Multi-site phosphorylation regulates NeuroD4 activity during primary neurogenesis: a conserved mechanism amongst proneural proteins
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Hardwick, L., & Philpott, A. (2015). Multi-site phosphorylation regulates NeuroD4 activity during primary neurogenesis: a conserved mechanism amongst proneural proteins. Neural Development, 10 (15)https://doi.org/10.1186/s13064-015-0044-8
Background Basic Helix Loop Helix (bHLH) proneural transcription factors are master regulators of neurogenesis that act at multiple stages in this process. We have previously demonstrated that multi-site phosphorylation of two members of the proneural protein family, Ngn2 and Ascl1, limits their ability to drive neuronal differentiation when cyclin-dependent kinase levels are high, as would be found in rapidly cycling cells. Here we investigate potential phospho-regulation of proneural protein NeuroD4 (also known as Xath3), the Xenopus homologue of Math3/ NeuroM, that functions downstream of Ngn2 in the neurogenic cascade. Results Using the developing Xenopus embryo system, we show that NeuroD4 is expressed and phosphorylated during primary neurogenesis, and this phosphorylation limits its ability to drive neuronal differentiation. Phosphorylation of up to six serine/threonine-proline sites contributes additively to regulation of NeuroD4 proneural activity without altering neuronal subtype specification, and number rather than location of available phospho-sites is the key for limiting NeuroD4 activity. Mechanistically, a phospho-mutant NeuroD4 displays increased protein stability and enhanced chromatin binding relative to wild-type NeuroD4, resulting in transcriptional up-regulation of a range of target genes that further promote neuronal differentiation. Conclusions Multi-site phosphorylation on serine/threonine-proline pairs is a widely conserved mechanism of limiting proneural protein activity, where it is the number of phosphorylated sites, rather than their location that determines protein activity. Hence, multi-site phosphorylation is very well suited to allow co-ordination of proneural protein activity with the cellular proline-directed kinase environment.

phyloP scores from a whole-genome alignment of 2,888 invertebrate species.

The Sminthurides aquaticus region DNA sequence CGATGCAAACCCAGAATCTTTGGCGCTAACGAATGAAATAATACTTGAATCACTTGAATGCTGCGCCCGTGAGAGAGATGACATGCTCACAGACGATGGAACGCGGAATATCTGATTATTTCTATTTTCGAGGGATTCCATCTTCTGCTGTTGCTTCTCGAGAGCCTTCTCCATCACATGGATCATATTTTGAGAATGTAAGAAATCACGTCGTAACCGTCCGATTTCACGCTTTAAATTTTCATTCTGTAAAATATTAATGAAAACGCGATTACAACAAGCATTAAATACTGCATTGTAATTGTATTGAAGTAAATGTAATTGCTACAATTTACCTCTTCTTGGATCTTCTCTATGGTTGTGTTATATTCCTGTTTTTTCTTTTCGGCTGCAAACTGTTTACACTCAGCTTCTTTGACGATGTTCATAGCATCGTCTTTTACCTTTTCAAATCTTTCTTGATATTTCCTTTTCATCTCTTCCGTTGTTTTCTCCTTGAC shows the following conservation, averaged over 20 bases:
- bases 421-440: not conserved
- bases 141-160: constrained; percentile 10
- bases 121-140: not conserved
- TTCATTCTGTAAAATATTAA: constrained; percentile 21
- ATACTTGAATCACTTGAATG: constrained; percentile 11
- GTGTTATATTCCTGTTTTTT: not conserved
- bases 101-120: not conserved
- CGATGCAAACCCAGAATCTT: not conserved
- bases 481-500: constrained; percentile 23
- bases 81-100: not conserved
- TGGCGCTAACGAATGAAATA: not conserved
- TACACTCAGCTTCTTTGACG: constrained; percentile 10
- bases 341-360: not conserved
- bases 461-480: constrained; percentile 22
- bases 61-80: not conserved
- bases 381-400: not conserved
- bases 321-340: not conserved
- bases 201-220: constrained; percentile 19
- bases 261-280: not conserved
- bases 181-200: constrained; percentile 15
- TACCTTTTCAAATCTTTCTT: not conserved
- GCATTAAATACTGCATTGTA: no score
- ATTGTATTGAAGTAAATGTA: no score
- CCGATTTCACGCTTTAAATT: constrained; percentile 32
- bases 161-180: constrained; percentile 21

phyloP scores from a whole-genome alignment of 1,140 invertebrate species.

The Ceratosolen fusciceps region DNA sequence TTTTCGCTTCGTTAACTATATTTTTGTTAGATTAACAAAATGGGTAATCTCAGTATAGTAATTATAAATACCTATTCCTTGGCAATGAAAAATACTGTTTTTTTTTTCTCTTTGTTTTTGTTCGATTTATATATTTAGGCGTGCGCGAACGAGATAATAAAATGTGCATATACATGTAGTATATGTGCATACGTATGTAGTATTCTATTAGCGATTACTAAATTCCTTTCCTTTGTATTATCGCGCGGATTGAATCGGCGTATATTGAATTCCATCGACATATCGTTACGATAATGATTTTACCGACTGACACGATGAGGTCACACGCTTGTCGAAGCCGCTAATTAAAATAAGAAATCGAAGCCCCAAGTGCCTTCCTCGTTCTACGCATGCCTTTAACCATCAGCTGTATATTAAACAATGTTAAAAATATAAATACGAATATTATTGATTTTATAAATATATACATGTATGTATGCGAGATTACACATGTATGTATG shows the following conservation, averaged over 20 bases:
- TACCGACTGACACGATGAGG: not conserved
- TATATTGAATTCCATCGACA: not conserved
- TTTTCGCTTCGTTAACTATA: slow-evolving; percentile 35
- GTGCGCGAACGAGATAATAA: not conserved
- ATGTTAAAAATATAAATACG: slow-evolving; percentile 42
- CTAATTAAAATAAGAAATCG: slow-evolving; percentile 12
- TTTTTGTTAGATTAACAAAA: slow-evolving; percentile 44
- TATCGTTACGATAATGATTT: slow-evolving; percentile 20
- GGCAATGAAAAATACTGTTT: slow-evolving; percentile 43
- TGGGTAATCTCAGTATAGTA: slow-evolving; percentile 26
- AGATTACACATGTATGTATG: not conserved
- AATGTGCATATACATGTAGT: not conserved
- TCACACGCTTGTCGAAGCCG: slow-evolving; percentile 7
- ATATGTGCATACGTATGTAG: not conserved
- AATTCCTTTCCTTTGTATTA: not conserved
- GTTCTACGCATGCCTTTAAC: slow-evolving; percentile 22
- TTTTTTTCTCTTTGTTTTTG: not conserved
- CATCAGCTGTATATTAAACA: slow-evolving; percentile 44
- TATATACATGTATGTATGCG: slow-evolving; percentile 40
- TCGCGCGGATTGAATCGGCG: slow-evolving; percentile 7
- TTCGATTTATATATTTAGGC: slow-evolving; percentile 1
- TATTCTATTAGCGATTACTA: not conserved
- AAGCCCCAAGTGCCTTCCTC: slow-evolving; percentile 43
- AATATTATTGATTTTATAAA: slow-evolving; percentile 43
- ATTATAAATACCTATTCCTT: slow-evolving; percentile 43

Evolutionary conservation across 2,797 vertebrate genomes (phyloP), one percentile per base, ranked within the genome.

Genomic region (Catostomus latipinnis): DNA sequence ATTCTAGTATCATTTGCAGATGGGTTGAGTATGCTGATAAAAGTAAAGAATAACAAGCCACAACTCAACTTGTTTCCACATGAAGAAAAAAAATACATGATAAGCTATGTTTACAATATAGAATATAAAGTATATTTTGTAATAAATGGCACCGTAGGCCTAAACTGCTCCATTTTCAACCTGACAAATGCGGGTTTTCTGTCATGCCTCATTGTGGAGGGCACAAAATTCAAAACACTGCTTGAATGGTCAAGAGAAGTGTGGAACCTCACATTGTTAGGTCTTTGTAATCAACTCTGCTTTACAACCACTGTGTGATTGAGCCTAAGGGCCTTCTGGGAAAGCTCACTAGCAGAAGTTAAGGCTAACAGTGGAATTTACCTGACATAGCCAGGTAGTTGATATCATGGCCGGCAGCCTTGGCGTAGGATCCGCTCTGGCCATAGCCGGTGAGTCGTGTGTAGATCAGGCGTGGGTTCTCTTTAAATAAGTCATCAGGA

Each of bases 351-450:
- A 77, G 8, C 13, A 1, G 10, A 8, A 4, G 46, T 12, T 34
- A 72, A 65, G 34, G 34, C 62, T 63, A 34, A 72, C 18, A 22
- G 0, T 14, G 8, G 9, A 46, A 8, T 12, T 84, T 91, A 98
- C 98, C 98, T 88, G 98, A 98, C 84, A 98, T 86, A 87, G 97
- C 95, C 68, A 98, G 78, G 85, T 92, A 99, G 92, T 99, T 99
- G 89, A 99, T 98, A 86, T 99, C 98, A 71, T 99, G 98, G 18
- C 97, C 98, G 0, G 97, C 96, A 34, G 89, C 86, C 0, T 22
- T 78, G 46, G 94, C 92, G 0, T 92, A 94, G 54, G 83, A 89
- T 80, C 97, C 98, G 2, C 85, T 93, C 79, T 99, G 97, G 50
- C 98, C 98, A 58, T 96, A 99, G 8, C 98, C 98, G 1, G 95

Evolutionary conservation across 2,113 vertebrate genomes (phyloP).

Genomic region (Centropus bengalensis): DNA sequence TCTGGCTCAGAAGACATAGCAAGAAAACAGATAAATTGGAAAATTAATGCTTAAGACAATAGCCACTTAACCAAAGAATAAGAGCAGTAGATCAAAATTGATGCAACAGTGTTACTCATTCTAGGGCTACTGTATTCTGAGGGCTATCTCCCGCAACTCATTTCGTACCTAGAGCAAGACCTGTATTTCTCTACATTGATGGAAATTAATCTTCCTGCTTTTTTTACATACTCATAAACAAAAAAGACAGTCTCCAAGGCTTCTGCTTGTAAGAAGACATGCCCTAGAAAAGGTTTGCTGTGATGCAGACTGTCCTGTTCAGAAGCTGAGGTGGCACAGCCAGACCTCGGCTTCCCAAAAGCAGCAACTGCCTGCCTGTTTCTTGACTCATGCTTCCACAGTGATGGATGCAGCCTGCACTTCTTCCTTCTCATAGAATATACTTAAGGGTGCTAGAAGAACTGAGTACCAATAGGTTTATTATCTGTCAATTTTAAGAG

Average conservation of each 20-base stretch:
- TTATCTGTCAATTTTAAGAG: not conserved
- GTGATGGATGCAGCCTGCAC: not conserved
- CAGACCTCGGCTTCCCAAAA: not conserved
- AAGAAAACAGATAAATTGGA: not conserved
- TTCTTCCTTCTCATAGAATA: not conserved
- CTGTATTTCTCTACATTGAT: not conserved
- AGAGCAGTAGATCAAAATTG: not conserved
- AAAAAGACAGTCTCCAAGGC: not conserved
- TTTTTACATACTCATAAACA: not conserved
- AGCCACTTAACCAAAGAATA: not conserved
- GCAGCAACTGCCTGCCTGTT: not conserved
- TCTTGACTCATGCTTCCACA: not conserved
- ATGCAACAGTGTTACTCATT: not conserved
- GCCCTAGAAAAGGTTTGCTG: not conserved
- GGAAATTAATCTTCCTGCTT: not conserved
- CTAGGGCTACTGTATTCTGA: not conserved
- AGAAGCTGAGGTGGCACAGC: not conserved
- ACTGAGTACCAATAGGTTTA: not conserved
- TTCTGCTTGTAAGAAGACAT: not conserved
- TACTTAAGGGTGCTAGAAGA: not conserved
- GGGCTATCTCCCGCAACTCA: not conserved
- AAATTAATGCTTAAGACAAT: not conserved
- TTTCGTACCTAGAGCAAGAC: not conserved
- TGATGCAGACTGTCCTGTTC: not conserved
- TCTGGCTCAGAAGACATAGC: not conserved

NeuroD4, Neurogenesis, Phosphorylation, Proneural, bHLH, Xenopus
This work was supported by UK Medical Research Council (MRC) Research Grant MR/L021129/1. LH is supported by an MRC Doctoral Training Award.
External DOI: https://doi.org/10.1186/s13064-015-0044-8
This record's URL: https://www.repository.cam.ac.uk/handle/1810/248695
Attribution 2.0 UK: England & Wales
Licence URL: http://creativecommons.org/licenses/by/2.0/uk/
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